For Trick or Treating, we purchase only food that he can eat to give out at our door or we give out mini-Play-Doh or plastic rings and spiders. When he was younger, and we would go out trick-or-treating through our neighborhood, he would occasionally ask for a nut free snack from a neighbor! Most of the time people thought that was cute, and didn’t really understand. We’ve asked him to just say thank you regardless of the food he receives. Our agreement has always been to not eat ANYTHING until we get home! I know of some food allergic families who will give out safe candies to their neighbors and tell them what costume their child will be wearing so that only safe foods will be brought home. This can work great especially if you know your neighbors well!

Once home, we pore over the candy he receives and begin to put it into piles. The candy that we know has nuts in it goes into the pile to give out to other trick-or-treaters coming to the door. In this way, this candy doesn’t stay in the house where an accidental mix up can occur. Added to this pile is candy that he doesn’t like, and candy that doesn’t have a label on it. If we don’t know the candy and it doesn’t have a label on it, we don’t allow our son to eat it. What is left over is the candy he can eat. This is candy or treats that we know are safe. Raisins and Dum Dum lollipops were some of his favorites as a little boy. There usually isn’t much candy in this “safe” pile, so I allow him to exchange some of his candy for safe treats or pennies/nickels/dimes that I have on hand or other safe candy. Be especially careful to read labels on all candies. Some ‘regular’ size candy bars are safe, but the Halloween size ones are manufactured in a different facility and therefore may not be safe.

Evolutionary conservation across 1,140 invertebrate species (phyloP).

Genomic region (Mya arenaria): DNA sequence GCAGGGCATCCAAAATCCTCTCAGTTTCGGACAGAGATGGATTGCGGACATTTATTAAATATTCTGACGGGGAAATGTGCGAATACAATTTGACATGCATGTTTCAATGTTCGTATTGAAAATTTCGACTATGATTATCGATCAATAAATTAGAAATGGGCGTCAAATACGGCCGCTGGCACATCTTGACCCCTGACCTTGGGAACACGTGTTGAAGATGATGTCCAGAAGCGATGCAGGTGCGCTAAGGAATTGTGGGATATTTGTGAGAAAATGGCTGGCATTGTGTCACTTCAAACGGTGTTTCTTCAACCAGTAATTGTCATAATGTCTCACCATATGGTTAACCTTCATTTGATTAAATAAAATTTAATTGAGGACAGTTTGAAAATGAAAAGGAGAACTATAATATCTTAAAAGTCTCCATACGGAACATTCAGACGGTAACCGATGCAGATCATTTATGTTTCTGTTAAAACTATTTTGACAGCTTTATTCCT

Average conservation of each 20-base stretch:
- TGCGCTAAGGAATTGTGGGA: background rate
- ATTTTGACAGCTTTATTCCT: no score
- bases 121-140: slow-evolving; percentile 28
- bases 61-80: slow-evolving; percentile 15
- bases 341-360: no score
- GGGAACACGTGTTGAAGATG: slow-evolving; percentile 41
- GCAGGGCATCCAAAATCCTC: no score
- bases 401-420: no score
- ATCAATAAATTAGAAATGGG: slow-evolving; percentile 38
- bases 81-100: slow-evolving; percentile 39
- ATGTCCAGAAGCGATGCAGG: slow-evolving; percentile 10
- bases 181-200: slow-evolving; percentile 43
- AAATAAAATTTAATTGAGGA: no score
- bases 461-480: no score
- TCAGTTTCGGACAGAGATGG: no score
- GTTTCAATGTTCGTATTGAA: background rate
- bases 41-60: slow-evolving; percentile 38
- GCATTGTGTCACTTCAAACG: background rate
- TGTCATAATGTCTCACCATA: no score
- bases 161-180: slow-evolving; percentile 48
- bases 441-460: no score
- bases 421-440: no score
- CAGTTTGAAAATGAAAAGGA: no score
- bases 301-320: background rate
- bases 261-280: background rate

My daughter doesn’t have peanut allergies; however most years she gave away her peanut candy also. She felt better doing this, and we allowed her to make her own decision. We kept her candy separate, with her name on it in a separate cabinet from my son’s candy. For any candy that she kept that could cross with peanuts in the manufacturing process (such as M&M’s), we ensured that she ate these outside of the house.

This year, with Morgan in 10th grade, there won’t be any Halloween parties at school and therefore no extra foods brought in. The kids are allowed to wear costumes, but the day isn’t centered on parties. I must say it’s a welcomed relief to have him in high school!

Remember that Halloween is just one day, but vigilance is required. Make sure to discuss with your child what your expectations are about foods brought into his/her classroom. Discuss a plan for the day and what you expect in terms of your child eating safe foods at school parties. We found that talking about scenarios prior to the day helped Morgan to deal with the unexpected like unsafe foods brought into the classroom.

I also had already cleared with the teacher that if an unsafe food was brought into the classroom that he/she would deal with the parent and ask that the food be taken back home. A parent’s hurt feelings are preferable to a child going into anaphylactic shock!

Overall, try to have a fun day!